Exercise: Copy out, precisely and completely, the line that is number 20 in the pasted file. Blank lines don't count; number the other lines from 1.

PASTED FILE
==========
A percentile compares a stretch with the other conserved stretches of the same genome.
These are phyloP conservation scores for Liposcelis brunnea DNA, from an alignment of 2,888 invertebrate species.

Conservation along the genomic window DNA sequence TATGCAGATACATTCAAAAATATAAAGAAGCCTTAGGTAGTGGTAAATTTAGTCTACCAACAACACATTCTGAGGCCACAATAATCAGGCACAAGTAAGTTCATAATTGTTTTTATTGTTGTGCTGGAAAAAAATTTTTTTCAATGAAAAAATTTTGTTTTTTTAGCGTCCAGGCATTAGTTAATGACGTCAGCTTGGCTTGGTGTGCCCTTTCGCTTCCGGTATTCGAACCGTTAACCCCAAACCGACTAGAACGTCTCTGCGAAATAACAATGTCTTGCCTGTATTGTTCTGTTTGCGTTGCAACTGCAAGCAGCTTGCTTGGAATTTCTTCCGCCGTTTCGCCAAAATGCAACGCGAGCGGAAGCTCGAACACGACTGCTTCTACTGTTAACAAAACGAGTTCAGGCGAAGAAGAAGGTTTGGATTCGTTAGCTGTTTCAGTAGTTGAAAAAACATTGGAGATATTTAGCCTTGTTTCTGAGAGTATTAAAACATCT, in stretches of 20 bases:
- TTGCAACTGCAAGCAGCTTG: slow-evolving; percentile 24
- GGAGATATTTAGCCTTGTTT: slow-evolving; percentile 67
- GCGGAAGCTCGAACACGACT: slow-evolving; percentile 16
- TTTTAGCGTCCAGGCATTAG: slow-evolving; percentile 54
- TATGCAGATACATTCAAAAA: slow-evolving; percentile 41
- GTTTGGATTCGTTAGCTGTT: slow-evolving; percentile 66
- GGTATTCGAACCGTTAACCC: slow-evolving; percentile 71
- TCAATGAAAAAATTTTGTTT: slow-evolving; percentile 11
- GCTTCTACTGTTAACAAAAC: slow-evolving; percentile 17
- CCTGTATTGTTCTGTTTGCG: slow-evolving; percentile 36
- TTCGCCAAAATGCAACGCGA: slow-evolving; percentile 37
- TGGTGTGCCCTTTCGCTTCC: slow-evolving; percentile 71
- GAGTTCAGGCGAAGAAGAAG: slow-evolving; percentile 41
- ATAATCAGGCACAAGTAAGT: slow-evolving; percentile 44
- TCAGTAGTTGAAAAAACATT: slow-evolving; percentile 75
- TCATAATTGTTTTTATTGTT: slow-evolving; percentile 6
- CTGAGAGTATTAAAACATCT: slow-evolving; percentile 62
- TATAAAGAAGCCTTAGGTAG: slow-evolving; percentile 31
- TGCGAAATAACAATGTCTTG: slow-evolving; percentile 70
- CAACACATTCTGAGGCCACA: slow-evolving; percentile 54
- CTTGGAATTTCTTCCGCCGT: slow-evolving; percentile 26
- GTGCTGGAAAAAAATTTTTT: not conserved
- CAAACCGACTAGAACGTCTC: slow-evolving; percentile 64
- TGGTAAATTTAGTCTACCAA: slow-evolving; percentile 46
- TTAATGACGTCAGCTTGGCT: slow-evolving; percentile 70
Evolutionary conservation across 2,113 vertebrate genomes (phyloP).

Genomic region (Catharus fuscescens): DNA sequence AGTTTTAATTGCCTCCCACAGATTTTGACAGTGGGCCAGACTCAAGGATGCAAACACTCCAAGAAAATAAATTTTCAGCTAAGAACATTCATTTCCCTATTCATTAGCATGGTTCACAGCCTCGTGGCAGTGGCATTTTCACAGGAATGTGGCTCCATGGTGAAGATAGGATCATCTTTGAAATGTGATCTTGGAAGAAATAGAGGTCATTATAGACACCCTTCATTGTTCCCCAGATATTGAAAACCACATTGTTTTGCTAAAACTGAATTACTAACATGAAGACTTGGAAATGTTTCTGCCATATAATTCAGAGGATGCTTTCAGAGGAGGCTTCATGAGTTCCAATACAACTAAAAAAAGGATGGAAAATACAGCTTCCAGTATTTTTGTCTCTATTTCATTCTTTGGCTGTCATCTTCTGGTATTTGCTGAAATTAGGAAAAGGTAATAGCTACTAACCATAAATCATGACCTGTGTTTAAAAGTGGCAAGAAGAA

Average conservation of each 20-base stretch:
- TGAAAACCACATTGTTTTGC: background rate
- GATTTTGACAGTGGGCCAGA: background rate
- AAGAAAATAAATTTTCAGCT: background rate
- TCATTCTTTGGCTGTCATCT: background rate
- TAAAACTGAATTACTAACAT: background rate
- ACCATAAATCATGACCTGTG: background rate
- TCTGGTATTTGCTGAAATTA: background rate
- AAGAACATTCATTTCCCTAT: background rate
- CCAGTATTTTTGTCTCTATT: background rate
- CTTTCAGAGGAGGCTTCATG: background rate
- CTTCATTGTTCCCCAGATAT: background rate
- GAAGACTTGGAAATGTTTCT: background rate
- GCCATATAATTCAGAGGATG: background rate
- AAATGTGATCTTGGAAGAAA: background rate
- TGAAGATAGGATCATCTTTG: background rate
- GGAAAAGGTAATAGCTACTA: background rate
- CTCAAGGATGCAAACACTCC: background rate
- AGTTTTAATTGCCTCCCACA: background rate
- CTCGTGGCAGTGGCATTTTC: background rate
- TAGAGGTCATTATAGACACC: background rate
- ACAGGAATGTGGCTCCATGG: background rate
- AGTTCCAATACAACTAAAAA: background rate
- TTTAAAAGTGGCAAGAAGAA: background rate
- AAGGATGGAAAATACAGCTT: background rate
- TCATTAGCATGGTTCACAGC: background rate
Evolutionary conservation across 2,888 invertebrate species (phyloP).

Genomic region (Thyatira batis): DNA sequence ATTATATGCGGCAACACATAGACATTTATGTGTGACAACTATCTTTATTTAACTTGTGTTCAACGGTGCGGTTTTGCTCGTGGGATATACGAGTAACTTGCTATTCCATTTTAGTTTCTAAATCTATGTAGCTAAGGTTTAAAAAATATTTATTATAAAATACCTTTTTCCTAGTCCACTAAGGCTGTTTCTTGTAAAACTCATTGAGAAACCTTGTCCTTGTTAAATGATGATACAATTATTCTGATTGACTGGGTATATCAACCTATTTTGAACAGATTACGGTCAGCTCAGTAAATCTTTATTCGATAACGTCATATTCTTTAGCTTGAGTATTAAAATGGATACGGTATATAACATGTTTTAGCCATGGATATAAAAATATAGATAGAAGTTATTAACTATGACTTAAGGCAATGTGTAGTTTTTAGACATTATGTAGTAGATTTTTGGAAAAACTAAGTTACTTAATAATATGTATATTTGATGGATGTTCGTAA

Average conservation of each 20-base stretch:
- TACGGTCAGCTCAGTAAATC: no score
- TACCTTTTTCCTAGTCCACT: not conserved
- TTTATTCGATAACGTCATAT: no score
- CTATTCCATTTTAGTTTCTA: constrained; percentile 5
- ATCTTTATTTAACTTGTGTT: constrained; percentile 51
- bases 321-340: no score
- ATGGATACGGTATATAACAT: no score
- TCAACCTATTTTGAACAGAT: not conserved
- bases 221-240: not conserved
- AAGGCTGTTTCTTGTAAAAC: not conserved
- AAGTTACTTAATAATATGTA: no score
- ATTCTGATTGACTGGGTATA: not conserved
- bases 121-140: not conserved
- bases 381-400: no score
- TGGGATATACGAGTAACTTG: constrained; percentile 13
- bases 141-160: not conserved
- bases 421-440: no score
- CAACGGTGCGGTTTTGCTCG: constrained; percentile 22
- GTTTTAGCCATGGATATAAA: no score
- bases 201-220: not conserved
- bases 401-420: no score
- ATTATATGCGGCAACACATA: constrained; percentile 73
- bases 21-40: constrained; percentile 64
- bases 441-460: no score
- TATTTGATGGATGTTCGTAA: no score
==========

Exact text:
- CTGAGAGTATTAAAACATCT: slow-evolving; percentile 62